Iphone WritingWrite Iphone
Using an iPhone to write
I am a commercial writer, so I have gone through the writing of a novel several occasions and know that inspirations can always happen. Scribbling is good for scrawled memories, but copying the scribblings is hurtful and nowadays I have my iPhone with me almost all the while.
I' m working on a new novel, so I chose to try out my iPhone to see how convenient it is and share my experience with you. Incidentally, most of this should also apply to Android and Windows telephones, but since I only have one iPhone, I can only be sure that it works for the iPhone.
Like my referrals for novel writing tools, I really use everything in this post, and I don't get bribes when I recommend something. Writing with the iPhone: You can use an iPhone to write in three ways: an outside keypad, speech diktat (Siri) and the on-screen keypad. I use a Joby GripTight Micro upright.
That has the benefit that it can be folded down to almost nothing. As soon as I unfold the GripTight Micro, it keeps my iPhone in a good place for work. Ensure you get the right cell plan for your mobile device, the "normal" for iPhone 3/4/5 or the "XL" for iPhone 6 and 6 Plus.
I use the folding iRock' s Blue tooth keypad. I' ve noticed that my iPhone recognized it immediately (of course you have to remind yourself to turn on the iPhone's Blue tooth first). Collapsed, the keypad is slightly larger than an iPhone 6 and weigh about as much as the telephone.
Fold out to approximately 90% of the height of a notebook keypad. These keys have a'real key feel', although the Spacebar is a little small. I' ve got my Maplin keyboarder here. Other similar Blue tooth pads are available on Amazon and eBay. I got the benefit of having a British key design - keep in mind to look at the key design when you buy one from the web.
And the key benefit of combining an iPhone and a keypad is that it is ideal for "sitting and writing". It' also about a fourth the dimensions and half the weights of a Macbook. One iPhone 6, 1lb/450g keypad and phone rack. Considering that most humans would wear the iPhone anyway, a iPhone and keypad is much more mobile than the smallest and lighter Macbook, let alone larger notebooks.
Although this is a smaller and light-weight combo than a Macbook, the keypad isn't really small enough to fit in a bag, unless you have very large bags. A further problem is that you still have to use the iPhone's touch screen from time to time, which is a bit unpleasant. iPhone does not work with a notebook computer, so they are not an optional feature.
All in all, however, this is a practical way of combining a first design and a consideration when traveling with lightweight luggage. You have your hand free, the major benefit of using Apple's Siri Speech Dictate. To activate the speech diktat, press the button with the mic icon to the lefthand side of the blank button on the iPhone's on-screen keypad.
A few language instructions to keep in mind are: Apple's Speech Detection system works, but has disadvantages. Especially the name of the character is often not recognized by him. I have also noticed that the language dictate has a pruning bias, which can be bothersome. Speech diktat is probably best used when you write dialogues and know exactly what you want to say.
When you' are'on a roll' and can almost play through the sequence, Siri comes into its own. One of the key benefits of the on-screen keypad is that it is the ultimative writing everywhere key. It is not really possible to use an off-line keypad or a Siri dictate when you are on a full bandwagon, for example, but you can always use the on-screen one.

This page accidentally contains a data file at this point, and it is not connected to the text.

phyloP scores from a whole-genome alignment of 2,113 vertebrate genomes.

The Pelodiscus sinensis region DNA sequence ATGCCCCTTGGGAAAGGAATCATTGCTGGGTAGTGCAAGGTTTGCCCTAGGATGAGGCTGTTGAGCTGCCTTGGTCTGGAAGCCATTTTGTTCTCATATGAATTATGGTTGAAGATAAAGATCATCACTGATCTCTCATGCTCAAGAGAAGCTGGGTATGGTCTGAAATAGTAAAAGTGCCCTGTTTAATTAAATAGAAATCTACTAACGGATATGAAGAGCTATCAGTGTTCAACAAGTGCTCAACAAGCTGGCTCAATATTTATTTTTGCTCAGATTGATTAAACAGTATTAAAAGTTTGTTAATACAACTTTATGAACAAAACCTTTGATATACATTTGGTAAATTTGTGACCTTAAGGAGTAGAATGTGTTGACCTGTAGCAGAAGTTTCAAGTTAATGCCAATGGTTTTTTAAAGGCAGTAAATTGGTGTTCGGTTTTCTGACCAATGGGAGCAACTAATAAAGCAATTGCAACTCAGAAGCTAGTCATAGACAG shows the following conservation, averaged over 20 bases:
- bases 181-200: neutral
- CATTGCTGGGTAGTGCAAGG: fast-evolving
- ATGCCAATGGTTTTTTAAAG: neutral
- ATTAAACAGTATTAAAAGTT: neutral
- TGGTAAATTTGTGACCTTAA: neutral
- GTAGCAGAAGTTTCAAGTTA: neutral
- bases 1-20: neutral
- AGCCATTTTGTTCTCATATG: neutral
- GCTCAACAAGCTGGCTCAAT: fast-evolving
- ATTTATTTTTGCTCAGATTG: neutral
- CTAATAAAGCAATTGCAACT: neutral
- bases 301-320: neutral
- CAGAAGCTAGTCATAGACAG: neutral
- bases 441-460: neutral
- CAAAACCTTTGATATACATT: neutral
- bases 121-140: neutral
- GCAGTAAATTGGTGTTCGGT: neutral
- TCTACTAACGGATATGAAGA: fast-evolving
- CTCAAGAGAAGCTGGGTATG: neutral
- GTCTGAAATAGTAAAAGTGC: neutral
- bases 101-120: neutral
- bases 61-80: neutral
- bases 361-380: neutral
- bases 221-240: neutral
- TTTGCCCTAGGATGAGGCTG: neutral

Disadvantage is the small onscreen keypad, which makes text input relatively sluggish. There is the feared auto-correction, which can get quite irritating and is better switched off for writing creatively. The most useful thing for me was the on-screen keypad. If you dictate a phrase with Siri, check, add missing punctuation and fix spellings, the on-screen keypad is the best workaround.
You need a text editor to use the iPhone for writing. I' m using Microsoft Office Writer for my work. An important thing when writing on the iPhone is storing and collaborating with other equipment. Work can be saved to Microsoft's OneDrive or Dropbox. But I found that Microsoft World works well on iPhone, especially in'Reflow' modus, where it disregards printing formats and is better for the display.
The" Pinnch to Zoom" feature made it simple to resize the text to the right text format, which is especially useful when using the iPhone + remote hot-key. When you use Microsoft Word elsewhere, iPhone is the easiest way to use it. It is recommended for use with the iPhone + remote keypad.
Word for iPhone is available here. I' m using iA Writer on my Macbook for the first design. Since iA Writer expects you to hold the telephone, it has a set fontsize that is too small to work with the remote keypad set-up. The Ia Writer is good with Siri and the on-screen keypad.
It' has the benefit of ease of use without fiddling around. iA Maker uses Apple's iDisk for storing. I also use a lot of creativity writing applications on my iPhone: All in all, I think that the iPhone has a place in the author's world. iPhone + rack + external keypad + Microsoft Word combined is perfect for writing your first drafts in a train, airplane or café. The iPhone speech dictate is suitable for writing dialogue-heavy music.
You can use the on-screen keypad for processing when the other option is not possible. Do you have questions about writing on the iPhone, please send me an e-mail.